That same question. The question from this morning; the one she couldn't answer. She felt ill defined not knowing what the future held in front of her all of a sudden. Some vital part of her was missing because she did not have a goal. Starting the go club at her new school was something she wanted to do because it had to be done, and because it was cheaper than going to a salon every day. Drama club was just an idea, something to do if her go club failed. Neither of them were a means to an end.

"I . . . don't know," she said softly, ashamed. "But I just don't think the path of go is the right one for me."

She softly touched the kaya wood board, lovingly, mesmerized by the temptation of the game. A jolt of electricity raced up her arm, startling her, burning her. She cried in alarm.

"Akari? Akari, what's wrong?" Hikaru said, dropping his smile in favor of an expression of alert panic.

"The board . . . my . . . my arm . . .," she tried to explain, but the world was rapidly dimming before her. She thought she saw a flash of white cloth surrounded by sparkling motes of light for a moment, and she heard Hikaru frantically calling her name, but then the world went black, and she neither saw nor heard anything.


She was warm and safe. That was all that mattered. Hikaru's face swam hazily in her memory, laughing and smiling. For the first time she saw something else in his eyes, the reflection of sadness and maturity, something that did not belong in brash young Hikaru's face. It was there only for a moment, but then it was gone, replaced once again by youthful, flashing eyes and his usual smirk.

"Honestly, Akari!" Her sister Natsumi's sharp voice cut into the pleasant semi-dream she'd be having. "First you break your ankle, then you pass out, all on the first day of high school. What the hell do you think you were doing? You should have come straight home!"

Akari had a feeling she was receiving a lecture second-hand from her mother, who was much closer to Natsumi than she was to Akari. Natsumi the perfect overachiever. Her rich, melodic voice, even in the stern tones of a good scold, echoed beautifully throughout the room. She wanted to be an idol; no, she WOULD be an idol, just as soon as she was discovered.

Brimming with talent, Natsumi outshone Akari in all ways except two. Akari was better at go, and, as Hikaru had put it once, she actually knew how to be nice on both the inside and outside.

Natsumi was nice on the outside, but Akari knew that the polished exterior hid a conniving, scheming money-grubber. To Akari, her terrifying, two-faced sister representated the bad example she'd never follow. Akari meant to outshine her sister someday, and she'd do it with honesty and honor.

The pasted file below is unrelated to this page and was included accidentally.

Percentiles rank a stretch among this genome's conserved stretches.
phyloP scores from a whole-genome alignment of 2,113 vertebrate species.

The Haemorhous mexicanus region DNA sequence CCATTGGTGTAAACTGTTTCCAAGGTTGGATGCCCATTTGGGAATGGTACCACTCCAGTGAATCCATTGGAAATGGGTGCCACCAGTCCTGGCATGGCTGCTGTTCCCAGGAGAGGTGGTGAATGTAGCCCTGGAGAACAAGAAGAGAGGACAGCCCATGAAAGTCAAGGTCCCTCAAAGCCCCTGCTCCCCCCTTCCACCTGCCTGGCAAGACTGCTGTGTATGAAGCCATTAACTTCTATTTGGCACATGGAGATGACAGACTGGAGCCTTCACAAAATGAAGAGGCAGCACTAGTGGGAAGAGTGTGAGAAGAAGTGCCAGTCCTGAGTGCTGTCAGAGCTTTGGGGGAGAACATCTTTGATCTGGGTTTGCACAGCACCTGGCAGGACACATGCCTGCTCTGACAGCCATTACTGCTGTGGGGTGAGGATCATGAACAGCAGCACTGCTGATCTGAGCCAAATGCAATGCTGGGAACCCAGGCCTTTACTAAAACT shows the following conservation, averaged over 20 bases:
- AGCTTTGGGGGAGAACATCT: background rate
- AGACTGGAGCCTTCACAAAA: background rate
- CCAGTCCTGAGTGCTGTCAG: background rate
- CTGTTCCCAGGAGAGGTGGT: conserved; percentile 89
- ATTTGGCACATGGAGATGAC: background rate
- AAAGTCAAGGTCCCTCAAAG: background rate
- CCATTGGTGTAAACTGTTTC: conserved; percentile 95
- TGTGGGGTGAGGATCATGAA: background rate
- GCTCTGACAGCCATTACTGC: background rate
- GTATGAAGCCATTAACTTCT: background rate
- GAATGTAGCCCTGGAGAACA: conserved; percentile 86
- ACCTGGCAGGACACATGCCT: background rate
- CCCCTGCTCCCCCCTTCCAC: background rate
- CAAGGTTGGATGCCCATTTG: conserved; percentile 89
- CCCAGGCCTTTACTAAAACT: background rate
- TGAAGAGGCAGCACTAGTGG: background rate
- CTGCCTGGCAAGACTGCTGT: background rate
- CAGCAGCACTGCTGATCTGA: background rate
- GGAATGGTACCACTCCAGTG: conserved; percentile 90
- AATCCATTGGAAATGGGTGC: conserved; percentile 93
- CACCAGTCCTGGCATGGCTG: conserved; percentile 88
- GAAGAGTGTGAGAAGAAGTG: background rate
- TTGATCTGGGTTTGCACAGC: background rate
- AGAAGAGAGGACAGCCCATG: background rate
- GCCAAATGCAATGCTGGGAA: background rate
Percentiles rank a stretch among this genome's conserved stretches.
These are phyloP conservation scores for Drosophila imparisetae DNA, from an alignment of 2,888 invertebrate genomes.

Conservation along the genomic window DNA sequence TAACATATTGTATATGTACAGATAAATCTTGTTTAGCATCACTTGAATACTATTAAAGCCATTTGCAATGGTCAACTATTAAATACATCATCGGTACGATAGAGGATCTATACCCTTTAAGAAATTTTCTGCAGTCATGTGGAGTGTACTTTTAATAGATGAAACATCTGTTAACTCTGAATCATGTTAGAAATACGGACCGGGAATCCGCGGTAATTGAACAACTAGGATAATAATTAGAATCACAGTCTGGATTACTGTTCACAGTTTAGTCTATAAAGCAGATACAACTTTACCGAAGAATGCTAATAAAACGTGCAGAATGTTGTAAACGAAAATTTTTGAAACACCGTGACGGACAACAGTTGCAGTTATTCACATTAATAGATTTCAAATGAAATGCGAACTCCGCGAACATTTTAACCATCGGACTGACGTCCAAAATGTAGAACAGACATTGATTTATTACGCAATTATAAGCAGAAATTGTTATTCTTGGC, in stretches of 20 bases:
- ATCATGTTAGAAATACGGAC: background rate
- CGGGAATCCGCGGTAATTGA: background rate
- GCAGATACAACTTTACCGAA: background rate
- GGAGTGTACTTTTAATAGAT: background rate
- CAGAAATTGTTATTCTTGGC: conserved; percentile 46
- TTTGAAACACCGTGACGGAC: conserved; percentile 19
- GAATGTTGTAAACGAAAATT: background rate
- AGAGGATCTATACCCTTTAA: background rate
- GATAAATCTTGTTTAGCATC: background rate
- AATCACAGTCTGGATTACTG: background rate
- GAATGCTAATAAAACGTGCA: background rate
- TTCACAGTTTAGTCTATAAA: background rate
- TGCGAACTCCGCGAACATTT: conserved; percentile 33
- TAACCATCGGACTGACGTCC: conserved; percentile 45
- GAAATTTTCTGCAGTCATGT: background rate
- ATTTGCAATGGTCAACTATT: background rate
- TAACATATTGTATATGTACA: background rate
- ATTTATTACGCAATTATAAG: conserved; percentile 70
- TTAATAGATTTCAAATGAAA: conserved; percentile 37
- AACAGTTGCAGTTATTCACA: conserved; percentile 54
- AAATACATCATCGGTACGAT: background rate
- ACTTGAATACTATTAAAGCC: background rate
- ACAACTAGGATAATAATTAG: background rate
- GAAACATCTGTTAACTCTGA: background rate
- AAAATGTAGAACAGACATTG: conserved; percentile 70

Her sister's nice mask was dropped at the moment. The real Natsumi was scolding Akari.

" . . . nearly gave Dad a HEART ATTACK, what with you being at Hikaru's house and all. I had to assure him that I found you in their living room, and not upstairs ravaged on Hikaru's bed!"

"His mom was there," Akari argued half-heartedly. "And Hikaru would never do something like that."

"Uh huh," Natsumi sniffed. "All men are alike. They see a short skirt and loose socks -- UNCONSCIOUS -- and next thing you know you're ruined." She pretended to swoon and gracefully collapsed on Akari's bed. "My career would have been over before it began!"

About the only trait Akari and Natsumi shared as a flair for the dramatic. Natsumi had passed up drama club to focus on her career as a singer, but she would have done quite well as an actress. You'd almost think she was the one that had had her leg broken today, the way she was acting, Akari thought unkindly, then squelched the mean thought.

She poked her sister with her good foot. "So you came and rescued me? Thank you."

Natsumi gave her a calculating look. "I only did it because Dad let me drive the convertible." She winked suddenly, then smiled, her face breaking into the same brilliant expression that Akari usually wore. She really was a good actress. "I got more whistles and catcalls today than I have in weeks! The lighting must have been good."